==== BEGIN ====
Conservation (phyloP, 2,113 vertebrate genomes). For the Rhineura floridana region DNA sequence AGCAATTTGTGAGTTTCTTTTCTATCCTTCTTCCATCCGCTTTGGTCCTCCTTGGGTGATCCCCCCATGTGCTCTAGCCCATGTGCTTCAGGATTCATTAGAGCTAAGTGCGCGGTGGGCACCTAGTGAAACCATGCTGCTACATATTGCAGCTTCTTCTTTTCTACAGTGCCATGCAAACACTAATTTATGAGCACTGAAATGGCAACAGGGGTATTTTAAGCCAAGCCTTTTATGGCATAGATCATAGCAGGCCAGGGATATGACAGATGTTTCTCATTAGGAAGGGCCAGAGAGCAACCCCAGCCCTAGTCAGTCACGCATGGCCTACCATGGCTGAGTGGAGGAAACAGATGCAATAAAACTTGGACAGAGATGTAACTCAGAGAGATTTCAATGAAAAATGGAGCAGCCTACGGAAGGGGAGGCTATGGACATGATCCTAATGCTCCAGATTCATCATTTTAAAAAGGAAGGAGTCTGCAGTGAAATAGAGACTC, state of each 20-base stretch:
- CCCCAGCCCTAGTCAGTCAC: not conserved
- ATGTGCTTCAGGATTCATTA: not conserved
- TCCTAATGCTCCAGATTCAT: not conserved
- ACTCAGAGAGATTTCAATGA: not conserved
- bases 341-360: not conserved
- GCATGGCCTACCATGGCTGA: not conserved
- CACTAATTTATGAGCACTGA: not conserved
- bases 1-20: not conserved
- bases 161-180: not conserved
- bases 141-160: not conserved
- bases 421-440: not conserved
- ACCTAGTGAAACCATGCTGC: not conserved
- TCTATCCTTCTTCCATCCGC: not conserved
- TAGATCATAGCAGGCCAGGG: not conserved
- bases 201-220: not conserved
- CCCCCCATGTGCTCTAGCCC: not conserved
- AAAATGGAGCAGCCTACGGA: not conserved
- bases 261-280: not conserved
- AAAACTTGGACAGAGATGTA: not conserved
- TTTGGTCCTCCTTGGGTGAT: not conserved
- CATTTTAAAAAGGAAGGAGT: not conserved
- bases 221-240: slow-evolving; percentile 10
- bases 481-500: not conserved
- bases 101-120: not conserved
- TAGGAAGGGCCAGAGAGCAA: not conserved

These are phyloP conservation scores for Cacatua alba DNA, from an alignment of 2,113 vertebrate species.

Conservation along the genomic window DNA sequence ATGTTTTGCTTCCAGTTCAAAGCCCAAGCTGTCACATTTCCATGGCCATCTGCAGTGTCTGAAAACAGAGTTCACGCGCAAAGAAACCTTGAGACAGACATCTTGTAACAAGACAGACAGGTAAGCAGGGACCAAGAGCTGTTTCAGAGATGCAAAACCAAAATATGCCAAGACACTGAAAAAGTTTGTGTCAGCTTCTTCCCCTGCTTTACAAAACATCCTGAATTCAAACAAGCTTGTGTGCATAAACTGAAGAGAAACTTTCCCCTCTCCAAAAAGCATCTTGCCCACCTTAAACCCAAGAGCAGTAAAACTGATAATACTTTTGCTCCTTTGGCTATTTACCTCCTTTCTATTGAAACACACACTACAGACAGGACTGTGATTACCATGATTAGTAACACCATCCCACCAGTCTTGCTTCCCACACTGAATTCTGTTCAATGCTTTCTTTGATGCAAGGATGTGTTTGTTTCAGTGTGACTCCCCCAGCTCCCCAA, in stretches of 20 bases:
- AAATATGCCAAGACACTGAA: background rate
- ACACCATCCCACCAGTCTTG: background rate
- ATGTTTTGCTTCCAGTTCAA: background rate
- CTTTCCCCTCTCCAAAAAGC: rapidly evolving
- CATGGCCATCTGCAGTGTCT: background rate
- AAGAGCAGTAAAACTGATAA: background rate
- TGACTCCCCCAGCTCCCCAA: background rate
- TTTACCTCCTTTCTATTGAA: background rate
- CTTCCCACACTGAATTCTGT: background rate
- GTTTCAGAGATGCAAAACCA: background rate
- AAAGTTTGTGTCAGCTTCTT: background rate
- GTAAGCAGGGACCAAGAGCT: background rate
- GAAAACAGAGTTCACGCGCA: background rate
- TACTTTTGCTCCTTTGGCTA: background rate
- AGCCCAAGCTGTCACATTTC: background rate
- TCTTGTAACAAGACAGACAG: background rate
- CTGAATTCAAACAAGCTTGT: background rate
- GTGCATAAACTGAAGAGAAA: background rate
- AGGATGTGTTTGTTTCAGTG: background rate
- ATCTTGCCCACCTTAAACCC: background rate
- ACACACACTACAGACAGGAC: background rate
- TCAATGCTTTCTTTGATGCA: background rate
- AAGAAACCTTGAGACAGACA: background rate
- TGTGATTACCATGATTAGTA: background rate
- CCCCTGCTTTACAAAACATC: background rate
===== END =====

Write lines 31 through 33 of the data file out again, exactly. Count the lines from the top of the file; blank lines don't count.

- ATGTTTTGCTTCCAGTTCAA: background rate
- CTTTCCCCTCTCCAAAAAGC: rapidly evolving
- CATGGCCATCTGCAGTGTCT: background rate